Ladle into bowls, making sure to get the full spectrum in each, and top with a small sprinkle of fresh herbs.

Posted in Cooking with kids, Delicious | Leave a comment

Market Day is far away

Wallowing in the doldrums of winter, I gaze longingly at my travel bookshelf and daydream about destinations to add to the short list.  Loving my cooking school adventure, but how do I not have a plane ticket to anywhere right now?  Here’s a link to an article on exotic global markets I wrote last fall for Wired.com:  http://www.wired.com/partners/marriott/2013/09/market-day-shop-like-a-local/

176220988_4

I think my bucket list is calling…

Posted in Uncategorized | Leave a comment

Back to School…

It’s about 20 years overdue, but thanks to the enormous (and ultimately self-serving?) support of my family, I am at last attending full-time professional culinary school (doesn’t that sound so official?) this winter.

I have loved cooking at home forever, and have been lucky enough to eat a lot of delicious and crazy food all over the world.  But cooking in a professional kitchen is definitely a new experience.  Not least of which is the super flattering uniform, ever smudged little apron and jaunty white students cap.  Very stylish…

(I was going to insert a first day of school pic here of my in my uniform but I just JUST can’t bring myself to do it…)

Really one of the greatest aspects of food for me is that there is ALWAYS something new to learn, even in realms I thought I had already mastered. So…here are a few core themes I have noted in my first month of cooking school:

Work clean – Move everything unnecessary out of your way as you are working, and clean your prep area, knives and other utensils as you go.

Think ahead – Envision your cooking process and select the mixing bowls, pans, or other items you need with the whole project in mind so you don’t have to keep switching equipment as you go.

Create a logical workflow – Streamline your set-up so you have everything you need in front of you, line up the steps of your project to minimize the amount of back and forth or running around you need to do.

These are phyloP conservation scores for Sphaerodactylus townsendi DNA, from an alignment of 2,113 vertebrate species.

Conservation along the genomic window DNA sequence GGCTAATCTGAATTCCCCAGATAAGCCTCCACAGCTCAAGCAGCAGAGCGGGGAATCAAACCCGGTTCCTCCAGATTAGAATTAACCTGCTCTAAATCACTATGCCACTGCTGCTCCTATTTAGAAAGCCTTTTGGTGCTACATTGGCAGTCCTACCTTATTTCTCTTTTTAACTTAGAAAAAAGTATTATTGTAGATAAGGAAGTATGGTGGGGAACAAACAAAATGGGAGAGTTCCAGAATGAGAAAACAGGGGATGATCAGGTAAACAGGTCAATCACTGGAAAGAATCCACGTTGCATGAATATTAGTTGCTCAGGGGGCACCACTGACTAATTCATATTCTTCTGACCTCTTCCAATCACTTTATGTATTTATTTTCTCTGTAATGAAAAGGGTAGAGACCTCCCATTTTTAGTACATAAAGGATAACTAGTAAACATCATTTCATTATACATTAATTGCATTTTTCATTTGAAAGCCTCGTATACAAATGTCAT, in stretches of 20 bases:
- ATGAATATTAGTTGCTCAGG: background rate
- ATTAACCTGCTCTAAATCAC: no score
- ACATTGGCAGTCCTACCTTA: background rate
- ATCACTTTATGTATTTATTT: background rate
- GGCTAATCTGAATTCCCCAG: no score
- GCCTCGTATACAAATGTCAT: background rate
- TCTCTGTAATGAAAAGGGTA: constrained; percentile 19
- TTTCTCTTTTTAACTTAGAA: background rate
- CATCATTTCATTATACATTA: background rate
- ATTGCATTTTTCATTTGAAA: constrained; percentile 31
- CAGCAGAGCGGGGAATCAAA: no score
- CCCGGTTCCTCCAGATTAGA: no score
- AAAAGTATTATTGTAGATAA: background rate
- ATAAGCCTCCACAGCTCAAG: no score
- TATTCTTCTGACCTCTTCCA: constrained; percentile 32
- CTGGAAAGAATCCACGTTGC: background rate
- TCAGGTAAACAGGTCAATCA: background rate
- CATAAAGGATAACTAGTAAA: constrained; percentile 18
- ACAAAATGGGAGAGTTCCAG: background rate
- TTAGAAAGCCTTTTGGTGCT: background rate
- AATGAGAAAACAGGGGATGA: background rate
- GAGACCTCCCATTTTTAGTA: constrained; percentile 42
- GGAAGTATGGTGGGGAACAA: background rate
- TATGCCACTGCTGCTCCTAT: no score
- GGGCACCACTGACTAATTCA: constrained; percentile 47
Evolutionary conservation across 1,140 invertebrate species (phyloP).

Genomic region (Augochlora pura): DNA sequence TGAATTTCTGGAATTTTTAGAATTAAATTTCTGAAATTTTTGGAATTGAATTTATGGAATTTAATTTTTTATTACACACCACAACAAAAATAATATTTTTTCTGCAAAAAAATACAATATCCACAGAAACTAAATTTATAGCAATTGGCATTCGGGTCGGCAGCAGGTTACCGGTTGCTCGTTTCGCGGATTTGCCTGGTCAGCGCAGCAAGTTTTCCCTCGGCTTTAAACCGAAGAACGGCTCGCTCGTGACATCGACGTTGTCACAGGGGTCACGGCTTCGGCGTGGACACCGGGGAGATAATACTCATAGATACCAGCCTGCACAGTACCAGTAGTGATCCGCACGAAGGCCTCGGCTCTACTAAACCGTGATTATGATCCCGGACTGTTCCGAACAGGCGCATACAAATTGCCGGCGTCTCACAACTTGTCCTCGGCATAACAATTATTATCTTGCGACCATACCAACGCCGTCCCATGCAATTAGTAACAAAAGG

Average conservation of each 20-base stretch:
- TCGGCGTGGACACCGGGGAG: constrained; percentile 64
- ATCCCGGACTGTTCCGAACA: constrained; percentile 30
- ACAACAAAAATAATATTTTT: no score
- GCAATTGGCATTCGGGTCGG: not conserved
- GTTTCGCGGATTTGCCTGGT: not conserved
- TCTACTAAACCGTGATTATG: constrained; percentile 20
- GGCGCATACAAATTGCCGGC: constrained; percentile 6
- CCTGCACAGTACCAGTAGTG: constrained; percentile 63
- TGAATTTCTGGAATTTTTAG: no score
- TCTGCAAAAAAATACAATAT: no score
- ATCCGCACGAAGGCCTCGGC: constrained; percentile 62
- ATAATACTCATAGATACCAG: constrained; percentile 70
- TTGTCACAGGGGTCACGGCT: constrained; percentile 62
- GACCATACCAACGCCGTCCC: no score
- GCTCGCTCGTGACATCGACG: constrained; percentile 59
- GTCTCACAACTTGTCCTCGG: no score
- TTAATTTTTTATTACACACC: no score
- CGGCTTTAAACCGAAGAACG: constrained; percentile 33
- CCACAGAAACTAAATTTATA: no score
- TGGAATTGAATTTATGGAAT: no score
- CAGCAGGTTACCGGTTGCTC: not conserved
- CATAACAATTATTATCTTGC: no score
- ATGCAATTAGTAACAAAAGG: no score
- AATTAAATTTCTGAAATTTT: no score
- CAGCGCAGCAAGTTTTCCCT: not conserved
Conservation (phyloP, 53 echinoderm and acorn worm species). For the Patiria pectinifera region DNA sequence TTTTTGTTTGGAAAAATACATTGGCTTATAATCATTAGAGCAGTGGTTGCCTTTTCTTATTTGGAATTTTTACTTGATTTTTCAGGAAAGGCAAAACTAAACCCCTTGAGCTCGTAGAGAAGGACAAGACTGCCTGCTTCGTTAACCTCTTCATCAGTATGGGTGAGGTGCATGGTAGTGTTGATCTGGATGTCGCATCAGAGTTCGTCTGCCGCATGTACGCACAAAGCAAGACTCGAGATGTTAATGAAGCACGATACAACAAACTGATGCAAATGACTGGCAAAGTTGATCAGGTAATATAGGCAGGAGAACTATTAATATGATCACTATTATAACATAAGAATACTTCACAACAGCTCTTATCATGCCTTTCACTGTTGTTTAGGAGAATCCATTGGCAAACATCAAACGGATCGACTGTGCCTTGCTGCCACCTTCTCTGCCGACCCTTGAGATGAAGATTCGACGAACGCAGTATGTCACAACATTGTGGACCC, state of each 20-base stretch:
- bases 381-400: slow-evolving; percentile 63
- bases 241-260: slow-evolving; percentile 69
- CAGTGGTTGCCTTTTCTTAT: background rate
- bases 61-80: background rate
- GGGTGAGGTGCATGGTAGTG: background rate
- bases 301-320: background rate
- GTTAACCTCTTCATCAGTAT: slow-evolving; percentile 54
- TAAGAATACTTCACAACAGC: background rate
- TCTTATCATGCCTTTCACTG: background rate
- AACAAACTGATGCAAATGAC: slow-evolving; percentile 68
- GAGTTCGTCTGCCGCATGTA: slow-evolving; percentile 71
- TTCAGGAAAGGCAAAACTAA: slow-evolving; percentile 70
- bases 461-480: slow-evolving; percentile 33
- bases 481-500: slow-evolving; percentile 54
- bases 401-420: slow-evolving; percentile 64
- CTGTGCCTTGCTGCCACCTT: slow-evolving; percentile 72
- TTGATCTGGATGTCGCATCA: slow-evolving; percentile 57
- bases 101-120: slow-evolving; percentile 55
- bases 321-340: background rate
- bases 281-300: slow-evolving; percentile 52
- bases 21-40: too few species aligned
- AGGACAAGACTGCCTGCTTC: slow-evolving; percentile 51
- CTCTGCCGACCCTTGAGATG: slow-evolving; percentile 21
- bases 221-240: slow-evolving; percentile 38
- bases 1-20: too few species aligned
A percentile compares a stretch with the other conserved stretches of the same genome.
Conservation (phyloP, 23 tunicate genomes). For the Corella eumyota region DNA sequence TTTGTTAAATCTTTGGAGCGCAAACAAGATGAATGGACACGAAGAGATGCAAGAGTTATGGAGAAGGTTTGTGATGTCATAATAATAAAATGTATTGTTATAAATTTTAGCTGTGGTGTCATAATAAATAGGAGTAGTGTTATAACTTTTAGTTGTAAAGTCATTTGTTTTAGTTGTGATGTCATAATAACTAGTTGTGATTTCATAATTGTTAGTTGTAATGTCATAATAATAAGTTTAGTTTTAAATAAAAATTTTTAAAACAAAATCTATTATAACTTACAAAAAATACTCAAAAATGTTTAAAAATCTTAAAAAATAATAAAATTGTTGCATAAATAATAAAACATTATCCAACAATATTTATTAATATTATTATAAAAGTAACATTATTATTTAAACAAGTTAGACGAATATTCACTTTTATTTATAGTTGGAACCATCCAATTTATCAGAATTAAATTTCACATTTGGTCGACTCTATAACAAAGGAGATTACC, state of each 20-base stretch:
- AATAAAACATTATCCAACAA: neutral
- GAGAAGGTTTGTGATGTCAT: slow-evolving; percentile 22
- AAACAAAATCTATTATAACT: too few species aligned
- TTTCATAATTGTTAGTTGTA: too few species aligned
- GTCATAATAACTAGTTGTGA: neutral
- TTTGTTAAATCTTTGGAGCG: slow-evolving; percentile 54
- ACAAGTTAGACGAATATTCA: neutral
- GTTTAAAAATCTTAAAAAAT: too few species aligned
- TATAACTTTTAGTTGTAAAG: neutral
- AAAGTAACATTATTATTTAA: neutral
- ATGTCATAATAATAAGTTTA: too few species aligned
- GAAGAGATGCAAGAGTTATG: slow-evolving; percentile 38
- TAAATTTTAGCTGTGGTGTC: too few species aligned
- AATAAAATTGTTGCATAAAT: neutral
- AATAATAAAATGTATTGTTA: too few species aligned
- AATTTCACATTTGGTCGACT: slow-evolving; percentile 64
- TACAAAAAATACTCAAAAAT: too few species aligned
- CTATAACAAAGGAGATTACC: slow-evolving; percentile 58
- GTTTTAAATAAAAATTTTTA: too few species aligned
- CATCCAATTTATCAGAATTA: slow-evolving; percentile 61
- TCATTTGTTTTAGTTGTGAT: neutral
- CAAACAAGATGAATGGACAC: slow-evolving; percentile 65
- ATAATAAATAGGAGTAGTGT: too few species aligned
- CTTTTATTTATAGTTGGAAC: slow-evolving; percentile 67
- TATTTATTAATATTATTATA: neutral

Taste at every stage – In most cases we season food just before it goes on the plate, but don’t wait until the end to taste and adjust!  Yes I have been tasting a lot of raw eggs recently, but it’s kind of part of the deal.

Embrace salt – You can work for hours to layer amazing flavors into a dish, and then they’re overlooked for a simple lack of salt.

Technique is transferrable – If you learn the basics of how to execute something, you can go on to apply it to many different cuisines or preparations.

“Cook time” is a ballpark – Rely on your senses rather than just a recipe to determine if food is actually done cooking. There are a lot of variables between ovens, kitchens, and ingredients that will affect the exact time a dish needs to cook.

• It really is about ingredients – Every chef I have met spends a good chunk of time talking about the critical importance of using ingredients that have been well raised, farmed, treated, shipped, handled, delivered and just only finally prepared.  We hear this a lot in the media these days, but the bottom line is that for better or for worse the level of care, attention and even love that goes into your raw ingredients very much ends up on the plate.  

• Taste is subjective – Everyone has a slightly different experience of taste based on their physiology, genetics and memory/food experience. No two people experience taste exactly the same way. That said, you can train yourself to taste in more detail through trying lots of different things, giving a new food a few chances before you decide about it, and slowing down and being mindful of flavor, aroma and experience as you eat.